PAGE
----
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‘Leave no doubt’: Competitive cheer in Spokane brings out the best

Cora Cashmere and her Washington Extreme Lady X cheerleading teammates perform a toe touch jump during practice on Feb. 19. (Colin Mulvany / The Spokesman-Review)
Cora Cashmere and her Washington Extreme Lady X cheerleading teammates perform a toe touch jump during practice on Feb. 19. (Colin Mulvany / The Spokesman-Review)

Cora Cashmere is a quiet 15-year-old who often gets nervous when recognized for her hard work. But put her on stage with the Lady X competitive cheer team and Cashmere transforms into a graceful and powerful athlete.

Competitive cheerleading has grown over the last decade to become an elite sport with national competitions, difficult stunts and all-star teams across the country.

Teams focus on skills such as tumbling and stunting rather than riling up a crowd or cheering on a team, typically a part of sideline cheerleading. After the wildly popular six-part documentary “Cheer” aired on Netflix earlier this year, interest in the competitive cheerleading world has grown.

Washington Extreme Cheer and Dance, owned by Tara Ernst and Carol Anderson, is the largest cheer gym in the Spokane area.

Ernst said she grew up at a cheerleading gym in Vancouver. She cheered at Washington State University and moved to Kentucky to run competitions for a cheer company. But she said she felt disconnected from the cheer athletes.

So Ernst started her own gym about 12 years ago, when she moved to Spokane. At first, the gym was a side business with about 30 students. It quickly doubled in size. Two years later, Ernst quit her day job in advertising, rented a bigger space and made coaching her full-time job.

Ernst and Anderson combined their two smaller gyms in 2018 to form Washington Extreme. The gym has 10 teams that travel to competitions across the United States, culminating with the national championship in the spring.

Lady X, an intermediate team for girls ages 12 to 18, competed in Las Vegas last weekend and placed second.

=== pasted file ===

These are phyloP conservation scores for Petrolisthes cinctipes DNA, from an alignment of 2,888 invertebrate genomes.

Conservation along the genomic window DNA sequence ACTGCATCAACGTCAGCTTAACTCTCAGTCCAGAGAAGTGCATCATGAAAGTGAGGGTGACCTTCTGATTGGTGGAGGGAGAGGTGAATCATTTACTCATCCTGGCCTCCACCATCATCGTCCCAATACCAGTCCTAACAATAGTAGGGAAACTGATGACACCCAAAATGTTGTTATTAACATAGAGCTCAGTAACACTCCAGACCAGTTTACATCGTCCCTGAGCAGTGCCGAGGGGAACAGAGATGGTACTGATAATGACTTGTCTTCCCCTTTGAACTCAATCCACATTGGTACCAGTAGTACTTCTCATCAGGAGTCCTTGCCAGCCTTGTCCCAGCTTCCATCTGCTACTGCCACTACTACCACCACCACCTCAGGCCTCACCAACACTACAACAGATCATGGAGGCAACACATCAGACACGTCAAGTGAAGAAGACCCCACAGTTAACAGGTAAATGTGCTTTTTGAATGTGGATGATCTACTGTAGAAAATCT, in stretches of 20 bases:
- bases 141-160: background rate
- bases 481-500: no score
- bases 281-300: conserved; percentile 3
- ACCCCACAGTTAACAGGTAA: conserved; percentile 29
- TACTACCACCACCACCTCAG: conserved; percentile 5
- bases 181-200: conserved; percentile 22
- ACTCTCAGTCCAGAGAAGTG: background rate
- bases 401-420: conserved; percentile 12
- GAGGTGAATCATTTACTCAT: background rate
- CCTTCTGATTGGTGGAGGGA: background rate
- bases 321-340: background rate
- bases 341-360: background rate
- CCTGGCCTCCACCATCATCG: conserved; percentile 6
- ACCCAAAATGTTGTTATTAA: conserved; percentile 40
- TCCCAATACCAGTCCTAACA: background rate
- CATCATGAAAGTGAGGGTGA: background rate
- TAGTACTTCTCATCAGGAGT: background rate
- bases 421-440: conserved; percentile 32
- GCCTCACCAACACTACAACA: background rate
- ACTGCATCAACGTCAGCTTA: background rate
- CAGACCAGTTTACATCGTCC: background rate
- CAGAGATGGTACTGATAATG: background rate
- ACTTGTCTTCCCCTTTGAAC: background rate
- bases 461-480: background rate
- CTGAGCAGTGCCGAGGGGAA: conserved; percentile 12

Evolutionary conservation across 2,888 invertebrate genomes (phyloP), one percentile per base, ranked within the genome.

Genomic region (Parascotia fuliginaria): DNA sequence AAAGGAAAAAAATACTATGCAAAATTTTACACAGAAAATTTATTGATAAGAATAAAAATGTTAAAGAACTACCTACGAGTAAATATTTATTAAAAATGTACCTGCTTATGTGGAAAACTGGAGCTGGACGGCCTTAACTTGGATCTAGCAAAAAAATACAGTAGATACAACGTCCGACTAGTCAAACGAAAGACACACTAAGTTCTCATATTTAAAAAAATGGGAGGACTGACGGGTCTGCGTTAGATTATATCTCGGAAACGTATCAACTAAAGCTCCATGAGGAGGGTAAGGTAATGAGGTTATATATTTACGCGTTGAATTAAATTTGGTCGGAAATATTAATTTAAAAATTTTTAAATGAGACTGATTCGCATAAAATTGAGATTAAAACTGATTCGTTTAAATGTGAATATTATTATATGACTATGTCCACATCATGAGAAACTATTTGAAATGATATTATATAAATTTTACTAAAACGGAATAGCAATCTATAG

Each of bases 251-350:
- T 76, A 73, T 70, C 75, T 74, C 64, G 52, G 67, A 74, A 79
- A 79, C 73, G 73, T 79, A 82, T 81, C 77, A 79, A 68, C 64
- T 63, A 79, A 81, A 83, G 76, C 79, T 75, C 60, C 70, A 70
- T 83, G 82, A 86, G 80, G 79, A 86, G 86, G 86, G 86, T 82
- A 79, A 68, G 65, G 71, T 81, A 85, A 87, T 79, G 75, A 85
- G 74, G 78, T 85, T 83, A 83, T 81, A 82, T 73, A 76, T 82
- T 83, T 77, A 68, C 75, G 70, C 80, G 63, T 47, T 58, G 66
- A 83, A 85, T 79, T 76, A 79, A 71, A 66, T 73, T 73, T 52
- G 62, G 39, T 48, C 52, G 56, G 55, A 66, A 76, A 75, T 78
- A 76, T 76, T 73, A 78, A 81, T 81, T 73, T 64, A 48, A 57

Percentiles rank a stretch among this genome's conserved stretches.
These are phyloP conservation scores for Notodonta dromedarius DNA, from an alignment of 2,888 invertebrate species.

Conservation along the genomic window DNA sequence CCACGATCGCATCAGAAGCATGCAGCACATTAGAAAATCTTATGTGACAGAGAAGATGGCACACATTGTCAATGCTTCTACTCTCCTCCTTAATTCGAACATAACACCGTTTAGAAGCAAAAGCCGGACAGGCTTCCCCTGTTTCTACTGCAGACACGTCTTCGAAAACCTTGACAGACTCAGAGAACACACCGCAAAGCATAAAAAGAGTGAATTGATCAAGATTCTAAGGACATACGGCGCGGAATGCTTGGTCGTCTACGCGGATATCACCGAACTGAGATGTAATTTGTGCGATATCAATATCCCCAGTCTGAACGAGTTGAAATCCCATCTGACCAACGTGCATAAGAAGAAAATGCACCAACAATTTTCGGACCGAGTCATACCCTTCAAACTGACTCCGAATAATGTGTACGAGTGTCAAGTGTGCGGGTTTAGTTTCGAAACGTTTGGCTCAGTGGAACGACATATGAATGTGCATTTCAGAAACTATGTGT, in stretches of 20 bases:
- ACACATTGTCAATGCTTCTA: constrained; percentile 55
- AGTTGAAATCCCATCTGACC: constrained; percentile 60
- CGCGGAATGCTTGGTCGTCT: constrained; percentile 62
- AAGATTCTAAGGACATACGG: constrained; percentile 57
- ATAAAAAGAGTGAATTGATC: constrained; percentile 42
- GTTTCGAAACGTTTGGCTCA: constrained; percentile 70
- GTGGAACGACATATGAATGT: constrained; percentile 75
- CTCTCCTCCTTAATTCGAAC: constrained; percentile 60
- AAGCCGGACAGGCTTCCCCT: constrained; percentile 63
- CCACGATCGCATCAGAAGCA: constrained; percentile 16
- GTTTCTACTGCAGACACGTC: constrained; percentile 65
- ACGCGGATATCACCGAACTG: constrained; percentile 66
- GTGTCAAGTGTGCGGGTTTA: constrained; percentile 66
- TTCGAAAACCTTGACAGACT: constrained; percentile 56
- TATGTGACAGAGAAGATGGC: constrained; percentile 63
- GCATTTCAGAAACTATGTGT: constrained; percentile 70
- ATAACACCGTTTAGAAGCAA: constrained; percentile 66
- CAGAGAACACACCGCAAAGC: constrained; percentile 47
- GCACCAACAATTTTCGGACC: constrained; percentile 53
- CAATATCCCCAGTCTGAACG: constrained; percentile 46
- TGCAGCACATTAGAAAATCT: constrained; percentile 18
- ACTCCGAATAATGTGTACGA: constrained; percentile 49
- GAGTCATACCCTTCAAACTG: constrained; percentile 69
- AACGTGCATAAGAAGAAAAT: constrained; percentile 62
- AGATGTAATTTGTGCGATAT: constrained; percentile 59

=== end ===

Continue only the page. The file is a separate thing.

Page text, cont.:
At their practice Wednesday, the team gathered around Ernst as she reviewed their routine.

“Raise your hand if you can have better standing tumbling technique,” Ernst said.

Half of the team members raised their hands. A few started giggling. At the intermediate level, less than half a point often stands between first and second places. So, halfway through competition season Ernst and the team are extra critical of the routine, picking apart each skill.

“At this point in the season, we just keep saying, ‘Leave no doubt,’ ” Ernst said. “Your overall impression that you’re leaving them with is that you absolutely deserve those points.”

In Las Vegas, the team didn’t give its all during one performance, Ernst said.

“I was like, ‘What are you saving it for?’ ” Ernst said.

Being able to take criticism is a big part of competitive cheerleading, Ernst said.

“We are very straight about it,” Ernst said. “I need to be able to get to that point. They have to trust me that I care about them and that I know what they are capable of.”

Cheerleading is scored in categories, similar to gymnastics, with each skill worth a certain amount of points and execution determining how many points the team earns. Points also are added for performance, routine composition and creativity.